A pre-post test evaluation of the impact of the PELICAN MDT-TME development programme on the working lives of colorectal cancer team members

Taylor, Cath, Sippitt, Joanna M., Collins, Gary, McManus, Chris, Richardson, Alison, Dawson, Jeremy, Richards, Michael and Ramirez, Amanda J. (2010). A pre-post test evaluation of the impact of the PELICAN MDT-TME development programme on the working lives of colorectal cancer team members. BMC Health Services Research, 10 ,

Abstract

Background - The PELICAN Multidisciplinary Team Total Mesorectal Excision (MDT-TME) Development Programme aimed to improve clinical outcomes for rectal cancer by educating colorectal cancer teams in precision surgery and related aspects of multidisciplinary care. The Programme reached almost all colorectal cancer teams across England. We took the opportunity to assess the impact of participating in this novel team-based Development Programme on the working lives of colorectal cancer team members. Methods - The impact of participating in the programme on team members' self-reported job stress, job satisfaction and team performance was assessed in a pre-post course study. 333/568 (59%) team members, from the 75 multidisciplinary teams who attended the final year of the Programme, completed questionnaires pre-course, and 6-8 weeks post-course. Results - Across all team members, the main sources of job satisfaction related to working in multidisciplinary teams; whilst feeling overloaded was the main source of job stress. Surgeons and clinical nurse specialists reported higher levels of job satisfaction than team members who do not provide direct patient care, whilst MDT coordinators reported the lowest levels of job satisfaction and job stress. Both job stress and satisfaction decreased after participating in the Programme for all team members. There was a small improvement in team performance. Conclusions - Participation in the Development Programme had a mixed impact on the working lives of team members in the immediate aftermath of attending. The decrease in team members' job stress may reflect the improved knowledge and skills conferred by the Programme. The decrease in job satisfaction may be the consequence of being unable to apply these skills immediately in clinical practice because of a lack of required infrastructure and/or equipment. In addition, whilst the Programme raised awareness of the challenges of teamworking, a greater focus on tackling these issues may have improved working lives further.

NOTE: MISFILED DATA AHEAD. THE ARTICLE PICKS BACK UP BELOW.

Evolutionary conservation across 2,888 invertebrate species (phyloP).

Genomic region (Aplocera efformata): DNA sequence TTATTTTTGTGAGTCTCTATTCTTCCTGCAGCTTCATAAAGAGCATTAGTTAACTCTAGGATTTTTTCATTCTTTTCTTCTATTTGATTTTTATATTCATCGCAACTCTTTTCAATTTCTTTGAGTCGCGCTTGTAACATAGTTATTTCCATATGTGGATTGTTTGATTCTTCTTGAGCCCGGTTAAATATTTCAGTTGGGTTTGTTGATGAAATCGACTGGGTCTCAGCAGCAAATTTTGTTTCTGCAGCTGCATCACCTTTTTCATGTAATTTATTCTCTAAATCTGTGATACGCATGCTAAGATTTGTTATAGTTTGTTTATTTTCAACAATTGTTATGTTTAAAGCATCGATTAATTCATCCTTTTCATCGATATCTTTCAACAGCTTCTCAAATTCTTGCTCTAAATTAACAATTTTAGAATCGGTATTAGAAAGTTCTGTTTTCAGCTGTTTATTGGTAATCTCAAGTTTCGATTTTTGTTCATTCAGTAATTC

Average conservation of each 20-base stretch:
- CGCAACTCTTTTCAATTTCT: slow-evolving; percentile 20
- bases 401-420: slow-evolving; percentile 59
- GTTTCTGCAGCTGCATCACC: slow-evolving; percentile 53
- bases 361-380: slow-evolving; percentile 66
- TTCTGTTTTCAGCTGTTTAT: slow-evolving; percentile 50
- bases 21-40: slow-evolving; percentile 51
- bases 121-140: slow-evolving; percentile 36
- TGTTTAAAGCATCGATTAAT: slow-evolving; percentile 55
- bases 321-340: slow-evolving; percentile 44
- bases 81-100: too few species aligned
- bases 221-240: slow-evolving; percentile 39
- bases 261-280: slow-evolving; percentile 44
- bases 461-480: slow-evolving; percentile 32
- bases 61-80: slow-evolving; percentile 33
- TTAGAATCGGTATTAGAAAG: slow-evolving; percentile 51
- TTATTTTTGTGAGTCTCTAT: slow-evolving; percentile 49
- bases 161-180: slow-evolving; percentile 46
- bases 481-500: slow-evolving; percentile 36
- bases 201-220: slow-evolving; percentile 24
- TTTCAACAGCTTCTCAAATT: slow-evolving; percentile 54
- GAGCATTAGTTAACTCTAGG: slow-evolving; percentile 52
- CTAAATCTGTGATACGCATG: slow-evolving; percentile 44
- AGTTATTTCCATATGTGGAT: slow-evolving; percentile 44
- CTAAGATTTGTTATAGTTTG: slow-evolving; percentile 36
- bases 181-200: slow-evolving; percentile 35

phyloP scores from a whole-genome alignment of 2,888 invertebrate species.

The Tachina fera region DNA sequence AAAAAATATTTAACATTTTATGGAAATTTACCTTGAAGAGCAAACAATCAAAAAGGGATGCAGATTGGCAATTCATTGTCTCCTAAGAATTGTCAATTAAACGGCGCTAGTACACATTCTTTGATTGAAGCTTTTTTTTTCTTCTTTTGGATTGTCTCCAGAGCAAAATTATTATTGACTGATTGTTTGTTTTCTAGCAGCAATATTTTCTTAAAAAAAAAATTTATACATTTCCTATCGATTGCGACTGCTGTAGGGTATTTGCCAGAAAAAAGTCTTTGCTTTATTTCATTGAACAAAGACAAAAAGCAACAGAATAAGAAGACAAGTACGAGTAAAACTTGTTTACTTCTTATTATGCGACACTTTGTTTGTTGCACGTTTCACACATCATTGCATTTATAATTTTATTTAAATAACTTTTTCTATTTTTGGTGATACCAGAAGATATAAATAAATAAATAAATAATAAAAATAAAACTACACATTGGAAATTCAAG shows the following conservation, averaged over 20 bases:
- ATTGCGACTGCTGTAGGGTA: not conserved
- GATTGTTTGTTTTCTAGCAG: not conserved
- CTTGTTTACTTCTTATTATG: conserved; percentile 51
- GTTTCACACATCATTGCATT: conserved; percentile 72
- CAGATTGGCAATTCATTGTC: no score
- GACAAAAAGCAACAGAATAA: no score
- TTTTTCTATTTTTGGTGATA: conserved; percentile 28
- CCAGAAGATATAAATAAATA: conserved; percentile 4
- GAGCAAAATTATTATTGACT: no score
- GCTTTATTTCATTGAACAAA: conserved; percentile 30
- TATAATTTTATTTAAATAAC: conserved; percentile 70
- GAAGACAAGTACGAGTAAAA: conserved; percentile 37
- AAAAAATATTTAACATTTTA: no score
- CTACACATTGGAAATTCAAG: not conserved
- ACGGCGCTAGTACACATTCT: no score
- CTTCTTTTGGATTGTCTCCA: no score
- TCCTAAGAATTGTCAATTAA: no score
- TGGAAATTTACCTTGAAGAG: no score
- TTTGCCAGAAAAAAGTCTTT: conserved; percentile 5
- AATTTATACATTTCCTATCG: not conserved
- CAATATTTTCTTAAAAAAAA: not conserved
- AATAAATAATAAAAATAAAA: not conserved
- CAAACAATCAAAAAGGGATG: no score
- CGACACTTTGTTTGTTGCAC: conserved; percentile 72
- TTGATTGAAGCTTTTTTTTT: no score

Publication DOI: https://doi.org/10.1186/1472-6963-10-187
Divisions: Aston Business School > Work & organisational psychology
Additional Information: © 2010 Taylor et al; licensee BioMed Central Ltd. This is an Open Access article distributed under the terms of the Creative Commons Attribution License (http://creativecommons.org/licenses/by/2.0), which permits unrestricted use, distribution, and reproduction in any medium, provided the original work is properly cited.
Uncontrolled Keywords: Health Policy
Full Text Link: http://www.biom ... 472-6963/10/187
Related URLs: http://www.scop ... tnerID=8YFLogxK (Scopus URL)
Published Date: 2010-06-10
Authors: Taylor, Cath
Sippitt, Joanna M.
Collins, Gary
McManus, Chris
Richardson, Alison
Dawson, Jeremy
Richards, Michael
Ramirez, Amanda J.

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